Soccer

South Africa v Germany | Group Stage 2019

FIFA Women's World Cup | Stade de la Mosson

The Germans have achieved their greatest output in the final group stage, with a leading show in Montpellier aside from South Africa. The match was made and stained in half time with the calamitous South African defense and the two-time champions ‘ finish as a formality in the second half. For Germans who will carry some blows during the knockout phase, the parts set was an important weapon. In the meantime, after an eventful debut at the World Cup for women, South Africa is heading back, leaving plenty to be thinking.

“The players performed very well. They showed that football can really be very simple sometimes. But there were also things I didn’t like so much – coaches are never 100 per cent satisfied – and there were moments within the match when we tried to go for the more difficult solution. That’s something we can work on. But if I didn’t have the confidence my players have the capacity to improve in that respect, I wouldn’t be so demanding of them.”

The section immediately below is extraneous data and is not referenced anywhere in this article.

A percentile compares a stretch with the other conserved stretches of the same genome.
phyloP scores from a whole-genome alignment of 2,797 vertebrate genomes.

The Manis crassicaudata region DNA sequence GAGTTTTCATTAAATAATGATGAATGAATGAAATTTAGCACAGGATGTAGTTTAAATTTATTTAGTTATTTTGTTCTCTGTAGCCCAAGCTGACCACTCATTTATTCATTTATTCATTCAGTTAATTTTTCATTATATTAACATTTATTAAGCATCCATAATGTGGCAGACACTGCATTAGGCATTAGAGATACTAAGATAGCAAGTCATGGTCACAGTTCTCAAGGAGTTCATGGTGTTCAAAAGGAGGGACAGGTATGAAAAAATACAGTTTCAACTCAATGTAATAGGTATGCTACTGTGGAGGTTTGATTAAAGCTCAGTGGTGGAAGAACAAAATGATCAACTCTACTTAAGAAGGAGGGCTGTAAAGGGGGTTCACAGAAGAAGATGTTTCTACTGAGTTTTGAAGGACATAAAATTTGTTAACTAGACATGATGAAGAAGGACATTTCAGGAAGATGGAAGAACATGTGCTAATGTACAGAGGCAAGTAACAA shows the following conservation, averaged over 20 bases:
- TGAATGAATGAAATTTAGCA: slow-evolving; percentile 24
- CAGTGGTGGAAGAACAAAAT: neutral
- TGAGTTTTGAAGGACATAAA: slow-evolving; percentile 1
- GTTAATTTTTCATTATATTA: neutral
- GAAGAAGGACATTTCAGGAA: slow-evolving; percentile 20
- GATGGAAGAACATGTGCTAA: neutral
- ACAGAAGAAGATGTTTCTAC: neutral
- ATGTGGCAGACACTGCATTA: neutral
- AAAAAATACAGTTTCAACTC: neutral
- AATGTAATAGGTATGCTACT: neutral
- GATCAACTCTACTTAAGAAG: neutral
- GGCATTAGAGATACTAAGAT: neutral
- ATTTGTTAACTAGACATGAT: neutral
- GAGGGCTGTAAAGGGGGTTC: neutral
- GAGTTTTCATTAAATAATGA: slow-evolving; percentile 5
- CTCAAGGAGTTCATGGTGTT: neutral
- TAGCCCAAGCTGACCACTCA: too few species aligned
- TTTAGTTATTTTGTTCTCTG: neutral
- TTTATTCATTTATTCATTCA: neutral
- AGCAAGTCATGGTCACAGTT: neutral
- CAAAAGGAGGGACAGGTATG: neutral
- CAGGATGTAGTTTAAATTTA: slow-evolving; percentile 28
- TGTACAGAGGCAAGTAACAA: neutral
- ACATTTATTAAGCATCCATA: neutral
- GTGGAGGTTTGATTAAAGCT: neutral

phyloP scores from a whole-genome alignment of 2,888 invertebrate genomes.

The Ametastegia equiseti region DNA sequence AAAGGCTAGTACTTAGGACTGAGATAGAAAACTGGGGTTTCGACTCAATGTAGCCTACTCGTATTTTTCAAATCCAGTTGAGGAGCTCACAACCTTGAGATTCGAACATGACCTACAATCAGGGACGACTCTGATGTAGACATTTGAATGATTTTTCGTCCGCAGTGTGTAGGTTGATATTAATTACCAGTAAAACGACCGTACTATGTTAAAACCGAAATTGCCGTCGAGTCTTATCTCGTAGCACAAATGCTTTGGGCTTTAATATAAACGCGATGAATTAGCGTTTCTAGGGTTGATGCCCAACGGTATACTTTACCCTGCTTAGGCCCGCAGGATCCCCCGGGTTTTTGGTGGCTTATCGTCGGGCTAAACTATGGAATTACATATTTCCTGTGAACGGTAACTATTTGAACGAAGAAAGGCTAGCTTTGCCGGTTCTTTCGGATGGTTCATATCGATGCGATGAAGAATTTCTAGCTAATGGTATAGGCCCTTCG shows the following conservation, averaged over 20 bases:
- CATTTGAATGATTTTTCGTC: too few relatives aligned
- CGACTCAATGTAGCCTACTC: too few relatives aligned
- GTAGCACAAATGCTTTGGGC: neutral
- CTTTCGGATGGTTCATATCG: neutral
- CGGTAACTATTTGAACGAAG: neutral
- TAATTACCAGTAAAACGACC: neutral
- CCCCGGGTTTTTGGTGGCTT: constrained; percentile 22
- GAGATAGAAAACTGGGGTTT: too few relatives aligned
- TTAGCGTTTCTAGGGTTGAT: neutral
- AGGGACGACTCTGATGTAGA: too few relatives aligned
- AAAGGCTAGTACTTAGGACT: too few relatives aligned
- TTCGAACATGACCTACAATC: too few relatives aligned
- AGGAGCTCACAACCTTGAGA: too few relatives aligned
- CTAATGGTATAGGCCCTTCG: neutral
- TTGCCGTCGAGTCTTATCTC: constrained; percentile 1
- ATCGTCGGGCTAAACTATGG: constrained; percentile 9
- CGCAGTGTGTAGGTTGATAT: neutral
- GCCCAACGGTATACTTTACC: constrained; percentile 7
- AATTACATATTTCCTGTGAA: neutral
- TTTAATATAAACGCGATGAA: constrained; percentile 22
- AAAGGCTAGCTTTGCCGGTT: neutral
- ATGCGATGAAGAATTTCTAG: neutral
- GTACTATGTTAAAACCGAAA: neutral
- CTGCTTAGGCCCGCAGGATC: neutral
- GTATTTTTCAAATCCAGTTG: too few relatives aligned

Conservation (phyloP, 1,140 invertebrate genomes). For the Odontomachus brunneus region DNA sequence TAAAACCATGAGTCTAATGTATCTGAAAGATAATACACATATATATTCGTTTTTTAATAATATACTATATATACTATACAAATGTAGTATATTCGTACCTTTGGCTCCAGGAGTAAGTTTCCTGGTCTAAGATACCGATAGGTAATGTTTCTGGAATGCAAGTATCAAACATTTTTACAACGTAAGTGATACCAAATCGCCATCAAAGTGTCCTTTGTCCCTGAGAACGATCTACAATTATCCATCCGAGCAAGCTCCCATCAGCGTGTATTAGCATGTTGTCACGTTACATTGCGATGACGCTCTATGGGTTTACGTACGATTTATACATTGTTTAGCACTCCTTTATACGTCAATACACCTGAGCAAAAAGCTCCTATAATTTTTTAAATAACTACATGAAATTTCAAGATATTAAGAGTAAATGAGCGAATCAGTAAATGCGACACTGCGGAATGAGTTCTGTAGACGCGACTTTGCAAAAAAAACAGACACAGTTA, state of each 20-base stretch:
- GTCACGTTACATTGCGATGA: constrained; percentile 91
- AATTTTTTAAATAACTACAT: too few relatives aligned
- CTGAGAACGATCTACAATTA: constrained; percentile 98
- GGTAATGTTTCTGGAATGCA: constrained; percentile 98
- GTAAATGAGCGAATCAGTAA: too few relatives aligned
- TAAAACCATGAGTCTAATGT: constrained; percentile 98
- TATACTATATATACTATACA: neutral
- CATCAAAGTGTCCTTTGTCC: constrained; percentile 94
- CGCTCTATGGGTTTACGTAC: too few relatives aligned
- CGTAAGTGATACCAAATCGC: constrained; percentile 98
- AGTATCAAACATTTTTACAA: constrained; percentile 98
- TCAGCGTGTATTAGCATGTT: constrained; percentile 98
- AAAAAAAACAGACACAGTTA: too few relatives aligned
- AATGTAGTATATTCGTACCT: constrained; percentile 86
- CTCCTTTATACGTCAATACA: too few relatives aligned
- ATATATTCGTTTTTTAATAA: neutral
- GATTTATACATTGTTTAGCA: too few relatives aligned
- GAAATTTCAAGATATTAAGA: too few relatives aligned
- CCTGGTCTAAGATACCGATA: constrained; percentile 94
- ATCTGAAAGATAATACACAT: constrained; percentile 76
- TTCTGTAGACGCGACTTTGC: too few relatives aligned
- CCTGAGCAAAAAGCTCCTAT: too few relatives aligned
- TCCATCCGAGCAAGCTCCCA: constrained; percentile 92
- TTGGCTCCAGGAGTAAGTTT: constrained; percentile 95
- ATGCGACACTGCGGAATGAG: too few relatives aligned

Martina Voss-Tecklenburg, Germany coach

Tonight in Montpellier, we saw an enjoyable game that could end with even more objectives. After losing Marozsan, Germany seemed to be able to come up with a compromise that is playing without a specified playmaker and that has been opting for 4-4-2 for both games since the Chinese PR opener.

“This was always going to be a difficult group but we felt that if we played well we could get some positive results. I felt we deserved more against Spain, but we didn’t play as well as we could have against China – and that turned this match into a final. Unfortunately we started poorly, conceded two poor goals and were always on the back foot after that. I felt we panicked a bit in that first half. We told the players to calm down and play our brand of football, and they did that in the second half. I think our style of football has attracted a lot of fans and I’m very grateful for the response my players were given in the stadium.”
Desiree Ellis, South Africa coach

Image: Kane Oosty/FIFA

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